Novartis has announced the first BRAF-targeted treatment for post-surgery stage III melanoma patients, the most aggressive type of skin cancer, is to be made available for NHS patients in England and Wales following appraisal by NICE (National Institute for Health and Care Excellence).
Tafinlar® (dabrafenib) in combination with Mekinist® (trametinib) has been recommended as a cost-effective treatment option for the adjuvant treatment of adult patients with stage III melanoma with a BRAF V600 mutation, following surgery.
Based on the clinical trial results, which showed the drug combination reduced risk of melanoma returning or death by over 50%, the NICE approval comes just days after the European Medicines Agency (EMA) granted approval of the drug’s use in the EU.
The rapid decision is testament to the cost-effectiveness of the treatment. Over 500 people in the UK are diagnosed with BRAF-mutated stage III melanoma each year. Stage III melanoma means that cancer cells have spread into skin, lymph vessels or lymph glands close to the melanoma but they haven’t spread to more distant parts of the body.
Until now, there were no reimbursed drug treatments that offered clear benefits for these patients following surgery. As a result, nearly half (44%) of those with BRAF V600 mutated melanoma suffer a recurrence within a year after surgery, with the risk that the cancer progresses to an incurable state.
Dabrafenib + trametinib will be routinely available on the NHS with immediate effect. The combination treatment is a convenient oral therapy that can be taken at home, consisting of five tablets a day (two dabrafenib twice daily and one trametinib once daily).
Prior to now, post-surgery radiotherapy was the only NICE reimbursed treatment option and it was only used in specific cases. As a result, for the majority of post-surgery patients in the UK, a ‘watch and wait’ approach, to see if the cancer progresses to the next stage was the accepted standard of care.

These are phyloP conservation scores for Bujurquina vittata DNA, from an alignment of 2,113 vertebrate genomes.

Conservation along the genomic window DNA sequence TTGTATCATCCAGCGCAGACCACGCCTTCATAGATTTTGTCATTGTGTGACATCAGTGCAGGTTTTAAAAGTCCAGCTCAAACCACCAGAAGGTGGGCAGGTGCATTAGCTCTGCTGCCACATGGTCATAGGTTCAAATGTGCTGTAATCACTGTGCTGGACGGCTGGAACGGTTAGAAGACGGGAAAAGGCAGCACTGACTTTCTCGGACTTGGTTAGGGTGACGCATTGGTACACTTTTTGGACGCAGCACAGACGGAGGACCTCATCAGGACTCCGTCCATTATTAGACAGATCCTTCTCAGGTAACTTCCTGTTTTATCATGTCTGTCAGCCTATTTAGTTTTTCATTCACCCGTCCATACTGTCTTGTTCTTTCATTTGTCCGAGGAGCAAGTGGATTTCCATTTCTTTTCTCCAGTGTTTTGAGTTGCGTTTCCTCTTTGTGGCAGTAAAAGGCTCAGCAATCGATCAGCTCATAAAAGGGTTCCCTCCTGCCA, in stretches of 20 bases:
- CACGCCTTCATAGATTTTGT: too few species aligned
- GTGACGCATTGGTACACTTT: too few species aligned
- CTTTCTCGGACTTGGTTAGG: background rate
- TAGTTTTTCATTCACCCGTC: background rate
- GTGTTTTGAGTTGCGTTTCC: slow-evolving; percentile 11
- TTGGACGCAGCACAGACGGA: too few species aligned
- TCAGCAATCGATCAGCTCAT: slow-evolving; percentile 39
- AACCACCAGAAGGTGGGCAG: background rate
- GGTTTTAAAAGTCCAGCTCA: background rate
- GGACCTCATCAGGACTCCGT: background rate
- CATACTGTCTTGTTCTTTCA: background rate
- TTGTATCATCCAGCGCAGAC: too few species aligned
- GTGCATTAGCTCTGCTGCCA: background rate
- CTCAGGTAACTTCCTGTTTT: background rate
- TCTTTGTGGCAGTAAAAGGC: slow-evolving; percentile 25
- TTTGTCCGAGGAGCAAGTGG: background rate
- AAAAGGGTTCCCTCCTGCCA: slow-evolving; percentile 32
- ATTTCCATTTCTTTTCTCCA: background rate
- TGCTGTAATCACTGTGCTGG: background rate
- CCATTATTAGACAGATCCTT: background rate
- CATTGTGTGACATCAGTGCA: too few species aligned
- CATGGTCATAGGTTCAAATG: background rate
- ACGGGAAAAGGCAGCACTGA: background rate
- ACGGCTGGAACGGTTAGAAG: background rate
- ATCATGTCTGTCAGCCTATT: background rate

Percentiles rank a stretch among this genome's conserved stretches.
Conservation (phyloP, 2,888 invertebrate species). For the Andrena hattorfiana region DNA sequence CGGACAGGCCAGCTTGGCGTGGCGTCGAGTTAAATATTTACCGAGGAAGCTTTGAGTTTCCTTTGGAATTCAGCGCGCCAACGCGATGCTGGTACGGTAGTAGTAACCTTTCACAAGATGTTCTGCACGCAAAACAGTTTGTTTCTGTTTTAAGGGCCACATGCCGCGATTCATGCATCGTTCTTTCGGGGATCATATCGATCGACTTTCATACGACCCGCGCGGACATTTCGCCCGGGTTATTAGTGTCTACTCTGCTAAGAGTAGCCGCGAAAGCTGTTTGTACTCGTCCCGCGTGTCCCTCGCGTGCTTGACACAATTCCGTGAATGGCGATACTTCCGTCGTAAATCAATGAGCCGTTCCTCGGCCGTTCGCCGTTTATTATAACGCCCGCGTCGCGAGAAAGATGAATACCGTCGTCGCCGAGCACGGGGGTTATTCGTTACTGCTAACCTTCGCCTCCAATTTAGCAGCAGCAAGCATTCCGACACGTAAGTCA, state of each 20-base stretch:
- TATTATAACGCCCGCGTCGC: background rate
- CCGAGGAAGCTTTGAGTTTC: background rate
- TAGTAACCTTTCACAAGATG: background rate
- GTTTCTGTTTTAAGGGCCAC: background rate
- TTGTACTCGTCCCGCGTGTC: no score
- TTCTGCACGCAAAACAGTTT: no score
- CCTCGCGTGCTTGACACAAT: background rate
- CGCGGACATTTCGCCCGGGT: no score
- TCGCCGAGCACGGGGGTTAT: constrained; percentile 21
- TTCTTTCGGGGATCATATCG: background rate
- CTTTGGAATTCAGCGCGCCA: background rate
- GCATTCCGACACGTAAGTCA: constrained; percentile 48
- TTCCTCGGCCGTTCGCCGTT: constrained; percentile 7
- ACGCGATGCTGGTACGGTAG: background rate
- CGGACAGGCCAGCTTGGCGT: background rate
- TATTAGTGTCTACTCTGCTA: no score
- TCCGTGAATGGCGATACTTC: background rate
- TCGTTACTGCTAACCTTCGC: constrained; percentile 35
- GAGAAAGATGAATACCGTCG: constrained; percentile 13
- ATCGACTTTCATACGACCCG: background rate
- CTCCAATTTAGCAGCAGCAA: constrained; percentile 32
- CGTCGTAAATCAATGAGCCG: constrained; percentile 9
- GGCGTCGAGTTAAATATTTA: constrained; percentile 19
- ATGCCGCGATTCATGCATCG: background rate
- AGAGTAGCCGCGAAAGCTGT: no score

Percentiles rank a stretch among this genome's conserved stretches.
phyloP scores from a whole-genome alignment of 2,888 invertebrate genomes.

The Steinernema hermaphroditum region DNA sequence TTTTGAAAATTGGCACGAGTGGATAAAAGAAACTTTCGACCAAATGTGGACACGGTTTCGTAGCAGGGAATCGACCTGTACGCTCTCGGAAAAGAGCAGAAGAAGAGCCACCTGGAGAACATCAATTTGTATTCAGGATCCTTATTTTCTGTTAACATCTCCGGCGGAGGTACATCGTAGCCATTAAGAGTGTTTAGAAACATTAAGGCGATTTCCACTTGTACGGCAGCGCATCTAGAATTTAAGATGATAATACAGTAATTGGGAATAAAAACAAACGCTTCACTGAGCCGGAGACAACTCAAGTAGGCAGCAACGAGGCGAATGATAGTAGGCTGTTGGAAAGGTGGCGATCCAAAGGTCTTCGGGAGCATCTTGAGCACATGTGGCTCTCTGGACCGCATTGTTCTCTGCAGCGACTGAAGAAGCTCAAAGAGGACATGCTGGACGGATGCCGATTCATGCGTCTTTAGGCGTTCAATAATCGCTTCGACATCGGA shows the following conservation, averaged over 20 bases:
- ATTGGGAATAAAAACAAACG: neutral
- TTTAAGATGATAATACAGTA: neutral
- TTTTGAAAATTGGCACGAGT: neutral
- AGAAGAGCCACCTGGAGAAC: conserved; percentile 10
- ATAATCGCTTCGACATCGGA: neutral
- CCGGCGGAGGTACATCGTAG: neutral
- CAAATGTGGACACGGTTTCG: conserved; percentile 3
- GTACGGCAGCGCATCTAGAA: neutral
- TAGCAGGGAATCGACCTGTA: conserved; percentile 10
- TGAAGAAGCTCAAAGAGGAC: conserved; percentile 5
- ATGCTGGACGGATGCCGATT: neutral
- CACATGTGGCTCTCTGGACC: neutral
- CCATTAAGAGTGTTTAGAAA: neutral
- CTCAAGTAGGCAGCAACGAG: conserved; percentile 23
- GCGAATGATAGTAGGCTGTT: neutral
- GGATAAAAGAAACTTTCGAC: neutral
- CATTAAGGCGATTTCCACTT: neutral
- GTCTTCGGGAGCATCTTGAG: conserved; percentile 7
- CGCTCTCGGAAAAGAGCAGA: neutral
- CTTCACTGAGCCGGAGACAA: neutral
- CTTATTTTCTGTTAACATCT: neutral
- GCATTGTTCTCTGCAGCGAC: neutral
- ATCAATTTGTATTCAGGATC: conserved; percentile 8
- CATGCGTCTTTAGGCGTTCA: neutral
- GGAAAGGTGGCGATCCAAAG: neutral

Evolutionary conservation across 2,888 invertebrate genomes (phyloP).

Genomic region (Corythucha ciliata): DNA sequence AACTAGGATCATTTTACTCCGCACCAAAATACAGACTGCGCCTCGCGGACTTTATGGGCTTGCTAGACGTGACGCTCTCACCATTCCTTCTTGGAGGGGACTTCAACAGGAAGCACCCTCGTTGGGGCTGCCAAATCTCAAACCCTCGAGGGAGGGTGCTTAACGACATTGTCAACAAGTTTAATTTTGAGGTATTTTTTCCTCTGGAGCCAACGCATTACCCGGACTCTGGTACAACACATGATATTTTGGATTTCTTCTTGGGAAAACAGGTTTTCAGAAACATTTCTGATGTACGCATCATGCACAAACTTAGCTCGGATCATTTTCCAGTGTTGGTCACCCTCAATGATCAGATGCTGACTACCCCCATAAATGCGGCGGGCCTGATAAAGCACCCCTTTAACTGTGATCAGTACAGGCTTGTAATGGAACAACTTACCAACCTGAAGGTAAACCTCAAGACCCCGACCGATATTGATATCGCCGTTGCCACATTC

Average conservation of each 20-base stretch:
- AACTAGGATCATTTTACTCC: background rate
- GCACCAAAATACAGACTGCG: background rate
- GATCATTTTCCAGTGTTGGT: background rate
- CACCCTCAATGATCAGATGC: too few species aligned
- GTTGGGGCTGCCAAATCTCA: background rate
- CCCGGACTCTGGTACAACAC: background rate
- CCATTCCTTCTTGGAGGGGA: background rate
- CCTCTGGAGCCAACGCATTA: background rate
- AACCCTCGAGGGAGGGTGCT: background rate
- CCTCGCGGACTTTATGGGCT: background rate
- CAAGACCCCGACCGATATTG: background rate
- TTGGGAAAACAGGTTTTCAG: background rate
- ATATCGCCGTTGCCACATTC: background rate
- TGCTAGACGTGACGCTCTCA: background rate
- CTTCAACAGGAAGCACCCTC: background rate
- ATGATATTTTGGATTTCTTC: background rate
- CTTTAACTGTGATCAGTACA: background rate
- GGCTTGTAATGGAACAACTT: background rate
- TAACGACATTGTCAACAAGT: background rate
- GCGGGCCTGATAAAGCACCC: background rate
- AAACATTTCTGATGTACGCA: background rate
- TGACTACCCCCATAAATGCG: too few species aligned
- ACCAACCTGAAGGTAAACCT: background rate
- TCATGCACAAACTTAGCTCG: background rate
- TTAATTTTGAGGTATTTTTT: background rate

Dabrafenib + trametinib combination is the first targeted treatment approved in a class of drug known as tyrosine kinase inhibitors (TKIs) to be given following surgery to reduce the risk of melanoma returning. This class of drug blocks molecules within the cells specific to the cancer to slow or stop tumour growth, and have been demonstrated to improve the outcomes of cancer patients.
The NICE recommendation is based on the findings from the pivotal phase III trial, COMBI-AD, which was the first study to demonstrate a clinical benefit in post-surgery patients receiving a targeted therapy combination for a BRAF V600 mutation. The study showed dabrafenib + trametinib significantly reduced the risk of disease recurrence or death by 53% compared to placebo after three years. Well over half of patients (58%) treated with the drug combination had no evidence of recurrence three years after their surgery compared to 39% of those who received placebo.
Gill Nuttall, CEO of Melanoma UK, said: “Worryingly, we are continuing to see an increase in the number of people in the UK with melanoma, especially among younger people. The availability of this treatment is a huge step forward for the hundreds of BRAF-positive patients who are currently left with very few options following surgery. The current ‘watch and wait’ approach is an extremely worrying and stressful time for patients and their families.”
Professor Ruth Plummer, Clinical Professor of Experimental Cancer Medicine, University of Newcastle Upon Tyne said, “This is really significant for these patients and the melanoma community in England and Wales, as the treatment has the potential to transform the standard of care for people with BRAF-positive stage III melanoma. We know this can be a stressful and unsettling as over half of all patients with stage III disease will experience a recurrence in the future, leaving people anxious and worried that their disease might return.”
Mari Scheiffele, Novartis Oncology General Manager, UK & Ireland said, ” We have worked closely with NICE and NHS England to ensure eligible patients in England and Wales have access to this important treatment option at the earliest opportunity.”